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Amazon's patent attorneys sup from forbidden Wiki

1-Click defense turns farcical

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Analysis Amazon.com has adopted an unusual and potentially self-destructive legal tactic in its defense of its 1-Click patent family.

A defeat for Amazon.com would lift a cloud of uncertainty from over tens of thousands of e-commerce operations, who fear the Wrath of Bezos might be turned against them, as it once was against Amazon competitor Barnes and Noble.

The online store filed the e-commerce patent in 1997 and has used it aggressively against competitors, as well as licensing the IP to other online vendors, including Apple. Although experts say there's no original invention to protect, and prior art abounds, formal re-examination of the patent has fallen to a lone citizen. Movie technician Peter Calveley, who performed in, and designed the fight sequences for Lord of the Rings, is taking on 40 of Amazon.com's finest legal brains in attempting to get the patent overturned.

Don't underestimate the capacity of expensive US corporate lawyers to self-destruct, however.

On his blog, Calveley tells us that Amazon's attorney battalion has now filed around 58lb of paperwork in its defence. And here their problems begin.

Of the patents Amazon cites in its defense, one forms the basis of an intellectual property claim against Amazon.com. It belongs to Cordance Corporation, a small digital ID provider based in Issaquah, Washington. Cordance obtained the patent in 2004.

Oops!

But it gets worse. To give their defence a cast-iron foundation, Amazon.com's lawyers have submitted 32 articles from Wikipedia, the online site that "anyone can edit".

The problem here is that last August the US Patent and Trademarks Office removed Wikipedia from its list of acceptable resource sources, as this Law.com article notes.

It all makes one wonder how these expensive lawyers can justify their fees. They cite patents Amazon doesn't have, and which it allegedly infringes, and a reference source the Patent Office doesn't trust.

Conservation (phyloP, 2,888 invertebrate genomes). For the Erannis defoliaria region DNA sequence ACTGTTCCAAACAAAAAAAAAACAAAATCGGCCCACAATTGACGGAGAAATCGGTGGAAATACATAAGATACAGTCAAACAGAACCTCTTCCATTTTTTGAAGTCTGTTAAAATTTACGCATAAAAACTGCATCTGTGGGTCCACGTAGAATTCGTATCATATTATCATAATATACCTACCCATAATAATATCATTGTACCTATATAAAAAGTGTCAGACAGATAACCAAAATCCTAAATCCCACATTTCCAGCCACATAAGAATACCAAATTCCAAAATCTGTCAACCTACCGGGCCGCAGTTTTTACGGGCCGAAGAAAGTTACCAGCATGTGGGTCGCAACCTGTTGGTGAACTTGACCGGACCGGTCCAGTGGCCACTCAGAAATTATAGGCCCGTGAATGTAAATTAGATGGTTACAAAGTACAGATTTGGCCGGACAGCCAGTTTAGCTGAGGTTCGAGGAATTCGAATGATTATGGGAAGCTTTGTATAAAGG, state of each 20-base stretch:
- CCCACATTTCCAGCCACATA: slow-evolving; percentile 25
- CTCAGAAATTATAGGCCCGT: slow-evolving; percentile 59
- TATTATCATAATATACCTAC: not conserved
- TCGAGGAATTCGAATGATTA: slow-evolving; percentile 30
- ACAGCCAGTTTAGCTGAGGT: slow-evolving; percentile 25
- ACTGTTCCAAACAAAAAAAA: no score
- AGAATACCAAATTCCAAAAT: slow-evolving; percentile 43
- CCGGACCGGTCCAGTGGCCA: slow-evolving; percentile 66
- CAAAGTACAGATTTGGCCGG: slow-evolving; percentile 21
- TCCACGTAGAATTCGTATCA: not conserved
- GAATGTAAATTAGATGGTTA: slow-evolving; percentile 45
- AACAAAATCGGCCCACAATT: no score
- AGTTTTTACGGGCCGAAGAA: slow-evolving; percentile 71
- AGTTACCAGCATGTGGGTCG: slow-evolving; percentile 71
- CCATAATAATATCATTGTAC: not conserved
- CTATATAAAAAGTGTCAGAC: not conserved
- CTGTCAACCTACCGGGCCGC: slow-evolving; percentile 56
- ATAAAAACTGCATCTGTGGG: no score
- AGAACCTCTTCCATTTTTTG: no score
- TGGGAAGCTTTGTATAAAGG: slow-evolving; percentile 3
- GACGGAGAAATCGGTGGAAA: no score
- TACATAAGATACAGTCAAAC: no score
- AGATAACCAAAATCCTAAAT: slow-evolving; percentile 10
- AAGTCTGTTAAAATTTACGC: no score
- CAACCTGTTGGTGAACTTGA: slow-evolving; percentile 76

A bomb under 1-Click

Calveley is conducting his defense single handedly, and making the process transparent as possible. Alexis Grandemange (who isn't, as stated earlier Calveley's lawyer) has posted a wealth of detail posted here.

The main weakness of 1-Click, Peter tells us, is Claim 11:

A method for ordering an item using a client system, the method comprising: displaying information identifying the item and displaying an indication of a single action that is to be performed to order the identified item; and in response to only the indicated single action being performed, sending to a server system a request to order the identified item whereby the item is ordered independently of a shopping cart model and the order is fulfilled to complete a purchase of the item.

In other words, the idea of seeing something, clicking on it, and automatically purchasing it, belongs to Amazon.com.

However, electronic payment systems such as DigiCash offered similar procedures. Calveley also claims that with DigiCash the user could selectively disable the confirmation step, effectively reducing it to 1) click 2) pay and 3) receive goods.

In a deposition in 1999, Amazon.com CEO Jeff Bezos claimed 1-Click took 3,500 man hours and six months to develop.

(Perhaps Amazon is getting its developers from the same source as it gets its lawyers).

In contrast to the 40-strong legal team arrayed against the challenger, Calveley raised the $2,500 re-examination fee from over a hundred small contributions made through PayPal.

O'Blimey!

Finally, here's another curious factoid about the saga.

Millionaire tech publisher Tim O'Reilly once vowed to torpedo Amazon.com's 1-Click patent. Against a backdrop of widespread outrage over Amazon's aggressive use of the patent, O'Reilly created a contest to find prior art to undermine the IP claim, and thus invalidate the patent. However, O'Reilly quietly dropped the campaign; saying he would never disclose it because he trusted Amazon.com CEO Bezos not to use it.

Following that cockle-warming tribute to his integrity, Bezos became a regular star turn at O'Reilly's web evangelism conferences. These days, O'Reilly's VC fund AlphaTech Ventures is supported by Bezos, and represented by the same firm of attorneys, Fenwick & West, which is defending Amazon.com against Peter Calveley.

Never accuse these dot.com moguls of permitting ethics to stand in the way of getting rich. ®

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